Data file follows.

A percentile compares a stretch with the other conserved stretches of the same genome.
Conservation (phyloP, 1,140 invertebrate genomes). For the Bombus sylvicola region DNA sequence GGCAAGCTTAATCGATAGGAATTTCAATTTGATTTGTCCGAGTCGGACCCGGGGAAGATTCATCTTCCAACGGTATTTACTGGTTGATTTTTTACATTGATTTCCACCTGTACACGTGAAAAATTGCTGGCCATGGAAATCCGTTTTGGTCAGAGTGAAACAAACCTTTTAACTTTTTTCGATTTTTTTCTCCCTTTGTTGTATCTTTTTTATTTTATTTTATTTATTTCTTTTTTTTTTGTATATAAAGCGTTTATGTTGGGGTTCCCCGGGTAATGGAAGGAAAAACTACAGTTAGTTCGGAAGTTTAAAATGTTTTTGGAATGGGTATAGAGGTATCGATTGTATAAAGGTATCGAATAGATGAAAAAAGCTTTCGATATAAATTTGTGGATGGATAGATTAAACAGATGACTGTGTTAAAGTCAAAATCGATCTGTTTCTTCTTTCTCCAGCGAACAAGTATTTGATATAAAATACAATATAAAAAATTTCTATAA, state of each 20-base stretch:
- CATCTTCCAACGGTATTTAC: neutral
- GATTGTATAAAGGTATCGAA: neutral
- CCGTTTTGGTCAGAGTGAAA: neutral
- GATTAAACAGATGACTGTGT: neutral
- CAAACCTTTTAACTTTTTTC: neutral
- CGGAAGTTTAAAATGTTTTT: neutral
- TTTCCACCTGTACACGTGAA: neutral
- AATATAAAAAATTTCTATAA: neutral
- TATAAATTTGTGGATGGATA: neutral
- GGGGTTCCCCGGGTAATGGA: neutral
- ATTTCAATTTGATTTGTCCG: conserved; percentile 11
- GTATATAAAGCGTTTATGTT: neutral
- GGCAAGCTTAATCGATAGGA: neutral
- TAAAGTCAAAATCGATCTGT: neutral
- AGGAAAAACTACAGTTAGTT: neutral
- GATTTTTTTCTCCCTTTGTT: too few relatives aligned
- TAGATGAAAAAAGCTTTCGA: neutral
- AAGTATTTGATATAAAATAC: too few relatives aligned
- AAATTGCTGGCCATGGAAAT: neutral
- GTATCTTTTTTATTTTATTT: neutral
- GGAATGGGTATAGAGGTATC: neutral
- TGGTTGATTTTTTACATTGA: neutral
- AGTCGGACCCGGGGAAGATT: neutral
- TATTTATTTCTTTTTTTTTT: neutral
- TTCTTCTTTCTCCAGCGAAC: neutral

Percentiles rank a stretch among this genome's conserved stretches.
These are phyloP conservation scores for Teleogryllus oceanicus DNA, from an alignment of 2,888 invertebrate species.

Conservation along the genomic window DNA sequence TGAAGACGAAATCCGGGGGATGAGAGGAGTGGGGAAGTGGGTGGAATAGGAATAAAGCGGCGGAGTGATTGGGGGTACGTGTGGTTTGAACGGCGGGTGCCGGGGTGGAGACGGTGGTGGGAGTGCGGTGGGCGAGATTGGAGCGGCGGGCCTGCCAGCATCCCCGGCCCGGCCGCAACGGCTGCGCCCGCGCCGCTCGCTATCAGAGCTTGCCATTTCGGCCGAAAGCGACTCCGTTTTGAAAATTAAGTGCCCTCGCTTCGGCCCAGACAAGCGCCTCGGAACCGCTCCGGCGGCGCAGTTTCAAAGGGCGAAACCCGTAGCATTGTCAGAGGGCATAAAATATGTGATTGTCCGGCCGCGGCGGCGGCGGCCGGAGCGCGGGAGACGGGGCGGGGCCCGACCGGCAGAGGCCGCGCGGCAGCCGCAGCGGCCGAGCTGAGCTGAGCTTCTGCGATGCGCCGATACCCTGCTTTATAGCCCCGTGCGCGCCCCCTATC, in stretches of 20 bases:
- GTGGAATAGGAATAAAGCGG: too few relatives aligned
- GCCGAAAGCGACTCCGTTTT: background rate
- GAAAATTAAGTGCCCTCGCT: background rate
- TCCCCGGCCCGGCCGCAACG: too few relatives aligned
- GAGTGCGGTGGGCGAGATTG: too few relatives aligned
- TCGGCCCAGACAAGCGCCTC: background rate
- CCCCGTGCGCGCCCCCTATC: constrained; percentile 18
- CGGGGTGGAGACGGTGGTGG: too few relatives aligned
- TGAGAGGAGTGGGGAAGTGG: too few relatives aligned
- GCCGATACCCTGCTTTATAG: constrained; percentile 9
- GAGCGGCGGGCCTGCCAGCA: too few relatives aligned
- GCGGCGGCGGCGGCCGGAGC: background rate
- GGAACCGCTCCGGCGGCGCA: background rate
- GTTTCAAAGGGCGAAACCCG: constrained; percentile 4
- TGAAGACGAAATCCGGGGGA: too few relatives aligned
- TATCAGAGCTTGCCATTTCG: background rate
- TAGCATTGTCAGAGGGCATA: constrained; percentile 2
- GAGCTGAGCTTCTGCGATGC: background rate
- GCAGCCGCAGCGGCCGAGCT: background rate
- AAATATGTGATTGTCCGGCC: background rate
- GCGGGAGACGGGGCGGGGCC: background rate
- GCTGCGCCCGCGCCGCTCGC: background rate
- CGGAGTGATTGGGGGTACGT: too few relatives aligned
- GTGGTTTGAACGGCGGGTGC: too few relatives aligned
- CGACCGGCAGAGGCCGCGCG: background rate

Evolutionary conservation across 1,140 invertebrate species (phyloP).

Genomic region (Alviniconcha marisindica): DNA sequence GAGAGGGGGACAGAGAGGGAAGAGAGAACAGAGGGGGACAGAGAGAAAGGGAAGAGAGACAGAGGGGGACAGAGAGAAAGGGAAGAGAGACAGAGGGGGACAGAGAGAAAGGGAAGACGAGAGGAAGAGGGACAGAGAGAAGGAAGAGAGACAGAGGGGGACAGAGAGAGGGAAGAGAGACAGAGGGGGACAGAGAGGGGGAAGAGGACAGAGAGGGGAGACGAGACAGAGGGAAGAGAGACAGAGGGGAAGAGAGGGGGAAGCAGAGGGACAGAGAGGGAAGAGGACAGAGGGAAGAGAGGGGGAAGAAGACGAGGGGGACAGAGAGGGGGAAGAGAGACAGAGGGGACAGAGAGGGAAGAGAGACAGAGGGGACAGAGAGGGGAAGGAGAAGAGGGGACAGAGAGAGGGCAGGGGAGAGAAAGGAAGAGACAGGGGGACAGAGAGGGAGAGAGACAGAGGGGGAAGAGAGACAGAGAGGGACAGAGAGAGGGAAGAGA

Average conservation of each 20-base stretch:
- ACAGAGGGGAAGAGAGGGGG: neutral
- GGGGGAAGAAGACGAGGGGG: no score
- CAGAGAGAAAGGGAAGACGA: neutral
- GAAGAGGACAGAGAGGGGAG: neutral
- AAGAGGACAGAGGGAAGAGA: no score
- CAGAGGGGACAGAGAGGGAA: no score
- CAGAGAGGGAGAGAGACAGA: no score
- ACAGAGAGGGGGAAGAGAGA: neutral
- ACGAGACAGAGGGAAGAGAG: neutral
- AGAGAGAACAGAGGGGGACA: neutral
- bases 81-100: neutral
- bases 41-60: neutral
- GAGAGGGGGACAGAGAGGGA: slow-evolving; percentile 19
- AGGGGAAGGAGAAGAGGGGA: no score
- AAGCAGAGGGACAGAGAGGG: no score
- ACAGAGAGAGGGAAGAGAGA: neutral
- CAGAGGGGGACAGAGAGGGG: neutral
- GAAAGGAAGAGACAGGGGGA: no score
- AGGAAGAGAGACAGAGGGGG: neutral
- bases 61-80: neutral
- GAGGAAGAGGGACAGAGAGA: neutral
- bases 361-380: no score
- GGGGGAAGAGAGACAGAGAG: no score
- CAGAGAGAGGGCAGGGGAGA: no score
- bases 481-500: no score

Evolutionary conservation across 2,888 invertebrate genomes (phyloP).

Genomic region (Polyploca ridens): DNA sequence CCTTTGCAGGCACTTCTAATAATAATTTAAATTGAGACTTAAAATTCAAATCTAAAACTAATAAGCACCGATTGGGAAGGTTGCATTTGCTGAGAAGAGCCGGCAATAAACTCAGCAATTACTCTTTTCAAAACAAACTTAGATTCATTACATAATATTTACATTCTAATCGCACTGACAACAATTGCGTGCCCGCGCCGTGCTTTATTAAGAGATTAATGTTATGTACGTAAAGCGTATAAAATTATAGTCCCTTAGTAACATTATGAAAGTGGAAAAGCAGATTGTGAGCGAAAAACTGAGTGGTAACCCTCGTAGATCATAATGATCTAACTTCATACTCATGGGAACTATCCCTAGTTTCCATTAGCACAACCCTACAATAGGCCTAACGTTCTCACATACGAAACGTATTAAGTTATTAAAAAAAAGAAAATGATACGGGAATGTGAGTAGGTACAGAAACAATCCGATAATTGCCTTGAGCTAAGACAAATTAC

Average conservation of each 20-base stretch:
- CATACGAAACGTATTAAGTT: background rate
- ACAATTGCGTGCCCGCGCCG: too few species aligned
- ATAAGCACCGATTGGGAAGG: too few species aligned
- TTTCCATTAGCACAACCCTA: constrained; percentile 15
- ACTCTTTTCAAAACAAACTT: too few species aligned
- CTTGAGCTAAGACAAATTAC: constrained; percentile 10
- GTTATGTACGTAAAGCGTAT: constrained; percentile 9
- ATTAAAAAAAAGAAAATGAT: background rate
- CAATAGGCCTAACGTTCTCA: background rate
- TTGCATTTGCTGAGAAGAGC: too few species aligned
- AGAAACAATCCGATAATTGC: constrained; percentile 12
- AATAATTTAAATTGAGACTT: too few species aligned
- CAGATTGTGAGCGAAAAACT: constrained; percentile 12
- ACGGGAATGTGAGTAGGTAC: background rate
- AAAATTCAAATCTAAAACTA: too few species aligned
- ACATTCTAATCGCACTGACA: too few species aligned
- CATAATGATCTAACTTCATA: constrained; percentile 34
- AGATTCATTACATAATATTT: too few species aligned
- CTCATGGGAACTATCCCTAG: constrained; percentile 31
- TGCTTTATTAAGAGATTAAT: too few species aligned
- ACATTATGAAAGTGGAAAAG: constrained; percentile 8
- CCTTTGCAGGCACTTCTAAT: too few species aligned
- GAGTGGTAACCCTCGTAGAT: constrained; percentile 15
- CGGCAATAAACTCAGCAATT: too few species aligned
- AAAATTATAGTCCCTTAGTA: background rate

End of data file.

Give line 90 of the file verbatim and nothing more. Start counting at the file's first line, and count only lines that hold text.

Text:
- TTTCCATTAGCACAACCCTA: constrained; percentile 15